The next time you have trouble sleeping, you might not want to bother calling out the mental sheep. A recent study from Oxford University in England studied the effectiveness of sheep-counting and found the technique lacking.
Fifty insomniacs participated in the sleep study, which focused on distraction techniques. One group counted sheep; a second group was asked to visualize a relaxing, peaceful scene. A third group was given no instructions at all. Who fell asleep the fastest? The visualization group was the first in dreamland, by an average of twenty minutes.
Why did the good old counting sheep let the sleep study volunteers down? It seems that counting sheep is just too boring. If the brain isn’t engaged, other thoughts — like the stress and worries that can cause insomnia in the first place — have a chance to take hold. Spending your mental energy on a tranquil scene is more engaging and let the study volunteers fall asleep faster.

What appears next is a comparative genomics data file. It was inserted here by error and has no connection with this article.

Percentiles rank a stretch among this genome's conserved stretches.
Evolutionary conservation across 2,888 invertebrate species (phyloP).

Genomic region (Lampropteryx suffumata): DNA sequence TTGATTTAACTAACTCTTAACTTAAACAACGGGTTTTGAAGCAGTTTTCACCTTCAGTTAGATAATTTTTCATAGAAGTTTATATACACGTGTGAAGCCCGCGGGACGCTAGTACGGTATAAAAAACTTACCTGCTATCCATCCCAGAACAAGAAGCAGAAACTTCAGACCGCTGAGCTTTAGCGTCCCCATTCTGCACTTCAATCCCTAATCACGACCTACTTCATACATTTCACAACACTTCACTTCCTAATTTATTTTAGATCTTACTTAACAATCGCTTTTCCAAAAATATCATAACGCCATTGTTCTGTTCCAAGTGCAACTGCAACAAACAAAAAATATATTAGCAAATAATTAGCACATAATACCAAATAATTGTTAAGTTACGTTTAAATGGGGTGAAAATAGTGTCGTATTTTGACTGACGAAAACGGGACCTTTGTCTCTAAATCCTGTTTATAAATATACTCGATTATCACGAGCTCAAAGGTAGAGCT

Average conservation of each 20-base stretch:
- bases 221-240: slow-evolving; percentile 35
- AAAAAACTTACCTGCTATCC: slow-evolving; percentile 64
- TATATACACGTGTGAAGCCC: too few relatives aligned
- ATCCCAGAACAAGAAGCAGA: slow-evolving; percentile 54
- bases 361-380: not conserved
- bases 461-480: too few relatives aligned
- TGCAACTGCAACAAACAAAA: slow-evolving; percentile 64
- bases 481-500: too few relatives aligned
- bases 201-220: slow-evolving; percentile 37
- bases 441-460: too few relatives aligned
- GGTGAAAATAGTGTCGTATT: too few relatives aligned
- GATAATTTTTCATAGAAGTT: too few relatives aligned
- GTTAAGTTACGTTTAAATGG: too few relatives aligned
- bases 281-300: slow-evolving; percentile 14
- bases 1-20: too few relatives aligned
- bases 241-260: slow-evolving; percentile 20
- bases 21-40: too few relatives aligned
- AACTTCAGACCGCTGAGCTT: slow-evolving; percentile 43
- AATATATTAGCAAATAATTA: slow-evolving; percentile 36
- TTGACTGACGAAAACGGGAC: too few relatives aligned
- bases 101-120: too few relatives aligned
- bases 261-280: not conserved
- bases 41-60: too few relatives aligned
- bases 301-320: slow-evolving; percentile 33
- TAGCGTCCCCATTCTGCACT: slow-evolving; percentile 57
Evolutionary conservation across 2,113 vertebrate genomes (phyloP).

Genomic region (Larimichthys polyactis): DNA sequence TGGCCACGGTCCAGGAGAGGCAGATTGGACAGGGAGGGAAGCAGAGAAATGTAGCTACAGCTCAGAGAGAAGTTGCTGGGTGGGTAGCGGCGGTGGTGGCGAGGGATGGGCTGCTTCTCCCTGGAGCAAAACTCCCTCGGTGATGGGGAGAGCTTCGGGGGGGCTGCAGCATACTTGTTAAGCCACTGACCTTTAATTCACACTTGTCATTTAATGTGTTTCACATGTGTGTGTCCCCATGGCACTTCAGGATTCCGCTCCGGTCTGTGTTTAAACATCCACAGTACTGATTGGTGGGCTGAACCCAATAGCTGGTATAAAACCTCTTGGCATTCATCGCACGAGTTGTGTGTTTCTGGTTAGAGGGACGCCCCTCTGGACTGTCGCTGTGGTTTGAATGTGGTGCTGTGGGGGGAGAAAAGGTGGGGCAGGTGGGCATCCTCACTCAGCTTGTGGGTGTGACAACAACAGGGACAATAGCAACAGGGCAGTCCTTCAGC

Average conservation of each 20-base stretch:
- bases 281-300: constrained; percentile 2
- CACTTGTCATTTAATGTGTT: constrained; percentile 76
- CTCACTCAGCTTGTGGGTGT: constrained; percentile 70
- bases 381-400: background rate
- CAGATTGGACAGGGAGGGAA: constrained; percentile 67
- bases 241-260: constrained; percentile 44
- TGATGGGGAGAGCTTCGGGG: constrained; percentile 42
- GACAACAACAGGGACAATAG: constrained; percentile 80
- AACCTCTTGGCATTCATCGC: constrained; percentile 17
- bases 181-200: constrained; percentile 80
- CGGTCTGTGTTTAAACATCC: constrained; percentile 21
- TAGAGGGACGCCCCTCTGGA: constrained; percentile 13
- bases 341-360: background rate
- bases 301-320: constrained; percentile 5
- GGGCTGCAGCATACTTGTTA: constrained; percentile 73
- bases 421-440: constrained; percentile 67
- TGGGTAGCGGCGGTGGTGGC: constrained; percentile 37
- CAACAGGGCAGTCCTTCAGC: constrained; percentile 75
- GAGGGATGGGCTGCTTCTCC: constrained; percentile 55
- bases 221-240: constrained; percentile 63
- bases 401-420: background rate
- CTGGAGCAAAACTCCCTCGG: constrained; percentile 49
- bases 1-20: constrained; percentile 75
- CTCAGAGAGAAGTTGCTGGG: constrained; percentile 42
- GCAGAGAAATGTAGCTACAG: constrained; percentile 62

What kind of scene works best? It depends on your own preference, really. The next time you’re having trouble sleeping, try these:
- Picture yourself sitting on a wide, empty beach at sunset. The white sand sparkles, and the last of the day’s light shimmers on the water. The waves whoosh rhythmically against the shore and the sky is full of wispy clouds and dazzling colors.
- Imagine walking down a forest path, leaves and twigs crunching beneath your feet. Tall pine trees surround you, and you can hear the soft chirping of birds. A clearing opens up and you are at the edge of a pool at the base of a tall waterfall. The air fills with mist and your ears fill with the sound of rushing water.
The more detail you can put in, the better — as long as you stick with pleasant, relaxing images. A busy highway or crowded shopping mall probably isn’t going to help your brain relax. You may also find that recorded “white noise” — like the sound of the ocean or a babbling brook — helps you picture the scene more fully. As an added benefit, the white noise can drown out other sounds that might keep you awake.